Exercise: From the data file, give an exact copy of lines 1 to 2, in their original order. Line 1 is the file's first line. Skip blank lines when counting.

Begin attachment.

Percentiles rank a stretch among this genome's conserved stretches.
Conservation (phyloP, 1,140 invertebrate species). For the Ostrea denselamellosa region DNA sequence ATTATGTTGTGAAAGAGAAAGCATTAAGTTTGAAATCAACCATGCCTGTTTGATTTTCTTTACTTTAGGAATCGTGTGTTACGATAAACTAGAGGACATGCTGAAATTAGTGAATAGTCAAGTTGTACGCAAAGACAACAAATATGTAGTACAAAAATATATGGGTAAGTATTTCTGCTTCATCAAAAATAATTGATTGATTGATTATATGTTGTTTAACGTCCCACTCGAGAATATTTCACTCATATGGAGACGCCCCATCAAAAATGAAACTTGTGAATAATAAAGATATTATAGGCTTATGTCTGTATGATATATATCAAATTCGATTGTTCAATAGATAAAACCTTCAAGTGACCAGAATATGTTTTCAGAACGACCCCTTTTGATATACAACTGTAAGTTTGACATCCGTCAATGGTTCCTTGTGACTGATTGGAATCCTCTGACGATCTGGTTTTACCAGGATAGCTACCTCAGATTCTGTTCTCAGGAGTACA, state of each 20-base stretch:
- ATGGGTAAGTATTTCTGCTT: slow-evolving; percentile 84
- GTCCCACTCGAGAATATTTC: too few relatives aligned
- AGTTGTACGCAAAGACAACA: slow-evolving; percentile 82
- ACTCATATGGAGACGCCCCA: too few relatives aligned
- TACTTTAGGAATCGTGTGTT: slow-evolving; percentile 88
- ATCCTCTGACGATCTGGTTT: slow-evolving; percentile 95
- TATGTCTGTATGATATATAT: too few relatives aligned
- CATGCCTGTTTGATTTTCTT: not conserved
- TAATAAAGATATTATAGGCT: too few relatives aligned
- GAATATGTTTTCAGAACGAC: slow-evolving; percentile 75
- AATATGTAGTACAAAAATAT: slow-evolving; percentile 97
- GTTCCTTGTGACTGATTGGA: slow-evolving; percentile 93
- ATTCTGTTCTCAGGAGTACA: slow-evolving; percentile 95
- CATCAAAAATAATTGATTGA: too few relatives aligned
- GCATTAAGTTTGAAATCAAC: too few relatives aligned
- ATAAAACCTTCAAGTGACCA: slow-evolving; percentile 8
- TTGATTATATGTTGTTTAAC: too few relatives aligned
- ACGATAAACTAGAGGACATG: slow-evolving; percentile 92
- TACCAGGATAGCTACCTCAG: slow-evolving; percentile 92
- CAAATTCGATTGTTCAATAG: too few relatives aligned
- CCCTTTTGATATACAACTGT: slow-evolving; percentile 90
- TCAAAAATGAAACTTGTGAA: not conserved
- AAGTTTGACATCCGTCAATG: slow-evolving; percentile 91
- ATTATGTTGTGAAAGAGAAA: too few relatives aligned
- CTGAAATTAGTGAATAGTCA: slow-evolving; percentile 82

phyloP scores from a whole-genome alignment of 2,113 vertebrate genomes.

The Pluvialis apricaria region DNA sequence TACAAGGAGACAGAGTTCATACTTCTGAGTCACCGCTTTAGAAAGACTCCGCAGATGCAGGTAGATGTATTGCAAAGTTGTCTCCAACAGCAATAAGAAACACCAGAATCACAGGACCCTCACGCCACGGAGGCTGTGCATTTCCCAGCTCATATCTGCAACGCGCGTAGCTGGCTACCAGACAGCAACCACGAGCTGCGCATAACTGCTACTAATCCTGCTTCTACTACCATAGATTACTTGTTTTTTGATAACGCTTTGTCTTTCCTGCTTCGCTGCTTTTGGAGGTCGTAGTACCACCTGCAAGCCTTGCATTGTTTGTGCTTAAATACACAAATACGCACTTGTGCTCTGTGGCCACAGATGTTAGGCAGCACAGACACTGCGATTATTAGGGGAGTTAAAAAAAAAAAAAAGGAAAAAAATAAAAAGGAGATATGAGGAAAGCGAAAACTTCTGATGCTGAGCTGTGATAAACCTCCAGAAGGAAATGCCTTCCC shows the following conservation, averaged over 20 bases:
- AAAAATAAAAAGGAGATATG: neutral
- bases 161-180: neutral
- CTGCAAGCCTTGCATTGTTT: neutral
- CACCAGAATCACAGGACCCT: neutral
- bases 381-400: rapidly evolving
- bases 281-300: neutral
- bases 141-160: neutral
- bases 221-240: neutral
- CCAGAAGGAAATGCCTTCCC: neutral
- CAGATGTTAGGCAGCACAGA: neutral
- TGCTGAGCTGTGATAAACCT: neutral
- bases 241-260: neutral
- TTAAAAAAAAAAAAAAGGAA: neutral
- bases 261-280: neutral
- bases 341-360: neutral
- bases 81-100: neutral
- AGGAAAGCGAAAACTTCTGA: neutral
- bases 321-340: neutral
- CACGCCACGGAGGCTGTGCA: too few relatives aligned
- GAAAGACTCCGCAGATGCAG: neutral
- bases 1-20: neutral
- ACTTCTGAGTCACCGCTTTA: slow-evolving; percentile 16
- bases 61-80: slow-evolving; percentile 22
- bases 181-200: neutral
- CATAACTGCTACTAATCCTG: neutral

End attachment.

Percentiles rank a stretch among this genome's conserved stretches.
Conservation (phyloP, 1,140 invertebrate species). For the Ostrea denselamellosa region DNA sequence ATTATGTTGTGAAAGAGAAAGCATTAAGTTTGAAATCAACCATGCCTGTTTGATTTTCTTTACTTTAGGAATCGTGTGTTACGATAAACTAGAGGACATGCTGAAATTAGTGAATAGTCAAGTTGTACGCAAAGACAACAAATATGTAGTACAAAAATATATGGGTAAGTATTTCTGCTTCATCAAAAATAATTGATTGATTGATTATATGTTGTTTAACGTCCCACTCGAGAATATTTCACTCATATGGAGACGCCCCATCAAAAATGAAACTTGTGAATAATAAAGATATTATAGGCTTATGTCTGTATGATATATATCAAATTCGATTGTTCAATAGATAAAACCTTCAAGTGACCAGAATATGTTTTCAGAACGACCCCTTTTGATATACAACTGTAAGTTTGACATCCGTCAATGGTTCCTTGTGACTGATTGGAATCCTCTGACGATCTGGTTTTACCAGGATAGCTACCTCAGATTCTGTTCTCAGGAGTACA, state of each 20-base stretch: